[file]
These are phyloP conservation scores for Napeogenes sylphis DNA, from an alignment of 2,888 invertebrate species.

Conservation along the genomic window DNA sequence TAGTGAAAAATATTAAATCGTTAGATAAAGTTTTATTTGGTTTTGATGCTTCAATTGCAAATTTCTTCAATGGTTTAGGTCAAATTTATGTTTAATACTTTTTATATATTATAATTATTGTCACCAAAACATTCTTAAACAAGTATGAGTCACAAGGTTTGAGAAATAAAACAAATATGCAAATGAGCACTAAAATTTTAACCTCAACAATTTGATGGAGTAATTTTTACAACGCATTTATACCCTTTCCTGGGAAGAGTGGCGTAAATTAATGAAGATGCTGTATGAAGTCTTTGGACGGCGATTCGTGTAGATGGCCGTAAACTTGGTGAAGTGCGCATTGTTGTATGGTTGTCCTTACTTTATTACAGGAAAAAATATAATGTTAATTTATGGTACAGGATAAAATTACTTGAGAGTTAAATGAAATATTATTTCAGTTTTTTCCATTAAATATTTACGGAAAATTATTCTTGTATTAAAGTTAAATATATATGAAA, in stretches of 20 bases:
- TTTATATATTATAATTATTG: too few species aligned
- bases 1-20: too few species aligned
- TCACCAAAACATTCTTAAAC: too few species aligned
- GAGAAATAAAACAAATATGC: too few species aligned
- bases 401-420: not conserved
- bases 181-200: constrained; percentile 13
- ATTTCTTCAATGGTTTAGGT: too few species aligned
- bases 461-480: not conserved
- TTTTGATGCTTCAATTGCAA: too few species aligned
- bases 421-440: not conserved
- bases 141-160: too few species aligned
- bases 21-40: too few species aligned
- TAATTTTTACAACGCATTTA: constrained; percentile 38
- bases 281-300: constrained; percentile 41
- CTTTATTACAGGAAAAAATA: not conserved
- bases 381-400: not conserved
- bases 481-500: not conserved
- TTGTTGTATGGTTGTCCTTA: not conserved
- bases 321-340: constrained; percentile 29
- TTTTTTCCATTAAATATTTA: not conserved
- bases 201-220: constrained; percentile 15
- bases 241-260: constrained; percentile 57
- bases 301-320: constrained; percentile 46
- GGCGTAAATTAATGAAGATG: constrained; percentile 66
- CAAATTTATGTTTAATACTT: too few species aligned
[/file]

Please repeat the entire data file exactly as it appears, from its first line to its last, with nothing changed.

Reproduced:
These are phyloP conservation scores for Napeogenes sylphis DNA, from an alignment of 2,888 invertebrate species.

Conservation along the genomic window DNA sequence TAGTGAAAAATATTAAATCGTTAGATAAAGTTTTATTTGGTTTTGATGCTTCAATTGCAAATTTCTTCAATGGTTTAGGTCAAATTTATGTTTAATACTTTTTATATATTATAATTATTGTCACCAAAACATTCTTAAACAAGTATGAGTCACAAGGTTTGAGAAATAAAACAAATATGCAAATGAGCACTAAAATTTTAACCTCAACAATTTGATGGAGTAATTTTTACAACGCATTTATACCCTTTCCTGGGAAGAGTGGCGTAAATTAATGAAGATGCTGTATGAAGTCTTTGGACGGCGATTCGTGTAGATGGCCGTAAACTTGGTGAAGTGCGCATTGTTGTATGGTTGTCCTTACTTTATTACAGGAAAAAATATAATGTTAATTTATGGTACAGGATAAAATTACTTGAGAGTTAAATGAAATATTATTTCAGTTTTTTCCATTAAATATTTACGGAAAATTATTCTTGTATTAAAGTTAAATATATATGAAA, in stretches of 20 bases:
- TTTATATATTATAATTATTG: too few species aligned
- bases 1-20: too few species aligned
- TCACCAAAACATTCTTAAAC: too few species aligned
- GAGAAATAAAACAAATATGC: too few species aligned
- bases 401-420: not conserved
- bases 181-200: constrained; percentile 13
- ATTTCTTCAATGGTTTAGGT: too few species aligned
- bases 461-480: not conserved
- TTTTGATGCTTCAATTGCAA: too few species aligned
- bases 421-440: not conserved
- bases 141-160: too few species aligned
- bases 21-40: too few species aligned
- TAATTTTTACAACGCATTTA: constrained; percentile 38
- bases 281-300: constrained; percentile 41
- CTTTATTACAGGAAAAAATA: not conserved
- bases 381-400: not conserved
- bases 481-500: not conserved
- TTGTTGTATGGTTGTCCTTA: not conserved
- bases 321-340: constrained; percentile 29
- TTTTTTCCATTAAATATTTA: not conserved
- bases 201-220: constrained; percentile 15
- bases 241-260: constrained; percentile 57
- bases 301-320: constrained; percentile 46
- GGCGTAAATTAATGAAGATG: constrained; percentile 66
- CAAATTTATGTTTAATACTT: too few species aligned